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[liberationtech] The missing component: Mobile to Web interoperability (in Internet Freedom Technologies)

Michael Rogers michael at briarproject.org
Tue Sep 17 13:46:27 PDT 2013


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On 16/09/13 06:57, Jonathan Wilkes wrote:
> On 09/15/2013 02:32 PM, Michael Rogers wrote:
>> Friend suggestions can be based on a partial view of the social
>> graph - - for example, each user may be able to see their friends
>> and their friends' friends, which would enable an algorithm
>> running on their own device to suggest friends' friends who they
>> may know, without anyone (including the service providers) having
>> a complete view of the social graph.
> 
> If the network scales, and the average user has about 250 friends,
> how many users would it take to share their data with a third party
> to provide that third party a complete view of the social graph?

If the answer's greater than one, you still get more privacy than in a
centralised system.

I'm not sure we can expect any system to protect people's privacy if a
significant fraction of those people are willing to share everything
they know with a third party. But we can protect against more moderate
threats, like centralised providers that have an economic incentive to
spy on their users, and a legal duty to share the results of their
spying with the government.

>> Limited searching would also be possible using a partial view,
>> and would support the 'best' use cases for the feature (reconnect
>> with old friends, find that person you were talking to at that
>> party) without allowing people to look up complete strangers.
> 
> How does the network tell the difference between my search for an
> old friend and my search for a total stranger?

Your partial view of the network probably includes your old friend
(through mutual acquaintances), but by definition it doesn't include
any total strangers.

> Please push me back on the right track if I have a blind spot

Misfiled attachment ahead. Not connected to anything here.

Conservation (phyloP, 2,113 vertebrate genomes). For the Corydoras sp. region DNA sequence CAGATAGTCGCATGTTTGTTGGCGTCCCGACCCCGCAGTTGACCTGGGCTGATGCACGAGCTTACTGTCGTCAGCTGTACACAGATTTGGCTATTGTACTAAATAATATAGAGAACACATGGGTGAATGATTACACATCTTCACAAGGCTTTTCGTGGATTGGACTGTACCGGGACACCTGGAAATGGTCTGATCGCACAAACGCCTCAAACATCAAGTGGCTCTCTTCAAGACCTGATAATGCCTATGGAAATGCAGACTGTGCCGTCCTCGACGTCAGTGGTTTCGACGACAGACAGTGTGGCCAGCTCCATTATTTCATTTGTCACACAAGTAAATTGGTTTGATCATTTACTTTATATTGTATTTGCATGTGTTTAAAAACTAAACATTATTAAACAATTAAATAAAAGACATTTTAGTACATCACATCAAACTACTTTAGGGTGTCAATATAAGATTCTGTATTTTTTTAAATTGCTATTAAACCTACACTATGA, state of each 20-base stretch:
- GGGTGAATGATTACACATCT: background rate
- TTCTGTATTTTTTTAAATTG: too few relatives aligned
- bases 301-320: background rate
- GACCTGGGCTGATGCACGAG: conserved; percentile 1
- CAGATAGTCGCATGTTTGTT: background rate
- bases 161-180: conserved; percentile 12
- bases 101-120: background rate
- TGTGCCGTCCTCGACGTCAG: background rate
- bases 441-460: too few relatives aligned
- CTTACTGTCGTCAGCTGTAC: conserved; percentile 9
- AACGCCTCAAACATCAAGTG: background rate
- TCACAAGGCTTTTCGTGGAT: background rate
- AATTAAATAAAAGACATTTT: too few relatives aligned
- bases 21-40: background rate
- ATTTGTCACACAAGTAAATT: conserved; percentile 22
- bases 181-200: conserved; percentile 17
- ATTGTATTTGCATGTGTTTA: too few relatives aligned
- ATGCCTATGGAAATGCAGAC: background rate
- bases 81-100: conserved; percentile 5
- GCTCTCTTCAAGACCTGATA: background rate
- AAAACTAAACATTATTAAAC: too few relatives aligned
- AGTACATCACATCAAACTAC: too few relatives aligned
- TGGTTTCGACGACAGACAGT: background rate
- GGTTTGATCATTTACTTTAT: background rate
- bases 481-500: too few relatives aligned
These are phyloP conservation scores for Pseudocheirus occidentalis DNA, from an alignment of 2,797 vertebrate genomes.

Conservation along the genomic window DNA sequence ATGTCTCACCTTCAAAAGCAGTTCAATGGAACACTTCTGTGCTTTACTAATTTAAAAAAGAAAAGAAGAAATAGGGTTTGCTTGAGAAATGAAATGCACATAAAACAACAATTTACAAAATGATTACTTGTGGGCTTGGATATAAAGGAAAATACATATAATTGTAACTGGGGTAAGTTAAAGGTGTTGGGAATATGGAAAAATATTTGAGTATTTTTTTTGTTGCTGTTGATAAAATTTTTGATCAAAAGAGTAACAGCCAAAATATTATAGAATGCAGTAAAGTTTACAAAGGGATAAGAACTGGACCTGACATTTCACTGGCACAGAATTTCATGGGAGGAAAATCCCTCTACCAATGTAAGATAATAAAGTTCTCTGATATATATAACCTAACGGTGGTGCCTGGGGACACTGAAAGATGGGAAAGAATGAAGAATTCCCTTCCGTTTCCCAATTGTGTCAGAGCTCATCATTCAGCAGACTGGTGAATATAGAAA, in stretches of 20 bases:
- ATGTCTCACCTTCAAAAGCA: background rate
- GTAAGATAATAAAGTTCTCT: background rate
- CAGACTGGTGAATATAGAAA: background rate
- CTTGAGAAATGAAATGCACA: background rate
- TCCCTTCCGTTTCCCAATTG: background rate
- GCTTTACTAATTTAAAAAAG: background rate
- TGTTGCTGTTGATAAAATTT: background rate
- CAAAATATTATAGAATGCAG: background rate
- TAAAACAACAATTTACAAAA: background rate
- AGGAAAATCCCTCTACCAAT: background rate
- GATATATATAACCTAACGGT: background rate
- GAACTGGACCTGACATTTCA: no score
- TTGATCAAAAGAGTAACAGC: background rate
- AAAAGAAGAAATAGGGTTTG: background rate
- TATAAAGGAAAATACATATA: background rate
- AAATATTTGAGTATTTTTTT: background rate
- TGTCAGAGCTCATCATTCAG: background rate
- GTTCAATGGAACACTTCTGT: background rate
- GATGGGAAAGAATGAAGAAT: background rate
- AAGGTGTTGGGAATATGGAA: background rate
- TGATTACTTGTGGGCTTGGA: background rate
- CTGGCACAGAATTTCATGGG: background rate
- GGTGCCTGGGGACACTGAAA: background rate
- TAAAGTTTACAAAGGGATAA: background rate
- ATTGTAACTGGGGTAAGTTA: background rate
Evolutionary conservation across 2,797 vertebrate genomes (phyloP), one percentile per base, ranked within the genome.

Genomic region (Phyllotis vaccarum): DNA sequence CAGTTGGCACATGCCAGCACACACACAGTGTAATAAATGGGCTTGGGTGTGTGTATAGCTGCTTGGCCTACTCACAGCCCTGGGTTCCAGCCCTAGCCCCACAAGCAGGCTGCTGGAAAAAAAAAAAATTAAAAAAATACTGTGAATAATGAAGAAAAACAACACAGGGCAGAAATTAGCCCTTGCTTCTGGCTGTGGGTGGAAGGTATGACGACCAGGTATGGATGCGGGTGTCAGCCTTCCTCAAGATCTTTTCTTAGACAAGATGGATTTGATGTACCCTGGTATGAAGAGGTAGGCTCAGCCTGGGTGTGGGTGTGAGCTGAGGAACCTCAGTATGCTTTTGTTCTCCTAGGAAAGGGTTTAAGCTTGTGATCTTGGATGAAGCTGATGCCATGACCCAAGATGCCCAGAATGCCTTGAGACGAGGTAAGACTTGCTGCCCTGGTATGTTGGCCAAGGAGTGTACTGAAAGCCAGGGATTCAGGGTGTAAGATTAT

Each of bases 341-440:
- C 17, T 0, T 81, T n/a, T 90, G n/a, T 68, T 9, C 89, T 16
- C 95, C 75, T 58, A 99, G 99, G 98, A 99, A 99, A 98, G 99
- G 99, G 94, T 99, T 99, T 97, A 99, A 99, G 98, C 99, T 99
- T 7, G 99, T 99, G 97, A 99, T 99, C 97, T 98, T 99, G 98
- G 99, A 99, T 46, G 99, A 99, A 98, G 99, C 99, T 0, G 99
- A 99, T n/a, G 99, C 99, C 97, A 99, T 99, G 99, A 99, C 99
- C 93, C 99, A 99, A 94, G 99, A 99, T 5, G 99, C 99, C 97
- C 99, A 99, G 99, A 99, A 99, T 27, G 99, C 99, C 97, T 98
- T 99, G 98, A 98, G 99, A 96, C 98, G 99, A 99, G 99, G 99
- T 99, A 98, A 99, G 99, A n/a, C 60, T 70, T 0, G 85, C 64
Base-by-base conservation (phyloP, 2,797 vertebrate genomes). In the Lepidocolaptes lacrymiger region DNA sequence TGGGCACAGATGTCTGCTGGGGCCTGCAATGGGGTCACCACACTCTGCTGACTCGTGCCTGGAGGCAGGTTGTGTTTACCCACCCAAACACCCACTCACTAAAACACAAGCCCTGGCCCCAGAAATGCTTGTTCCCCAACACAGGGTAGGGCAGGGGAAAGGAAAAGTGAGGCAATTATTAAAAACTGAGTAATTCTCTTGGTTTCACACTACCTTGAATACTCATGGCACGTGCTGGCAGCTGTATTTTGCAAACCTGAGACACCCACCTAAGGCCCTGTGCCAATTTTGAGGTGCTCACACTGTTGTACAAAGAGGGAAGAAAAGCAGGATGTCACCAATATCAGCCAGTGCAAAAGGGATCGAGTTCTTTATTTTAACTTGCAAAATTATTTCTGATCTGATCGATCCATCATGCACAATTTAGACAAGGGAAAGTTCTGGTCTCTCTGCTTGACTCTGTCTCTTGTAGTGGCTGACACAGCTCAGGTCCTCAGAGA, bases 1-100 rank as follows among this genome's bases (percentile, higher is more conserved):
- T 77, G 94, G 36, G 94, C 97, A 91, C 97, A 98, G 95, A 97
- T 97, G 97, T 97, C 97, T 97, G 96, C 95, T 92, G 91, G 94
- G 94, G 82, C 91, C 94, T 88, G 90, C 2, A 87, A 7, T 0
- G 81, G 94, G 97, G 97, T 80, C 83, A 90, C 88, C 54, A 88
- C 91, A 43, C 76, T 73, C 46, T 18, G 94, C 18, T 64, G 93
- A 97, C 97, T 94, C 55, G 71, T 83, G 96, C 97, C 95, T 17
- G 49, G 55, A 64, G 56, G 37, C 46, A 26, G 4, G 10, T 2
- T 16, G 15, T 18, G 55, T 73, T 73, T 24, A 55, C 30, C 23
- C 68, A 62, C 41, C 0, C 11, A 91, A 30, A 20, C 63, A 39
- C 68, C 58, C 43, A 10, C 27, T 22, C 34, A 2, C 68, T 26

> here-- I'm having a difficult time seeing a technical difference 
> between a social network that allows partial views of the graph in
> order to maintain a semblance of privacy, and a system of
> distributing digital copies of music that tries to limit the number
> of times a file may be copied.

The difference is goodwill. It may be reasonable to give a piece of
information (such as a list of your friends) to each of your friends,
and ask them not to share it any further. It probably isn't reasonable
to try the same thing with 10,000 strangers, while simultaneously
trying to convince everyone who doesn't have the information that it's
the latest cool thing to have, which is what the music industry would
like to do.

> In fact, it seems worse in the case of partial graph views-- at 
> least with music copying there's an icon representing "the music" 
> and keystrokes or mouse clicks representing "the act of piracy"; 
> from the music industry's point of view (i.e., their concept of 
> "privacy") they can drill down on the alleged immorality or
> negative consequences of a user _doing_ those actions and persuade
> _some_ amount of people with such an argument.  With social
> networks as I know them, the variables that control which pieces of
> users' data get sent to what location, at what time, and how often,
> are hidden away from the day-to-day UX.  And even if they are put
> front and center, how does the user measure the moral hazard
> associated with allowing certain parts of their data to be accessed
> from one hop away, vs. two hops, etc.?

I wouldn't expect a P2P social networking app to provide a button
marked "share my friend's list of friends against her will". However,
even if it did, I think the immorality of pressing that button would
be pretty clear.

Cheers,
Michael

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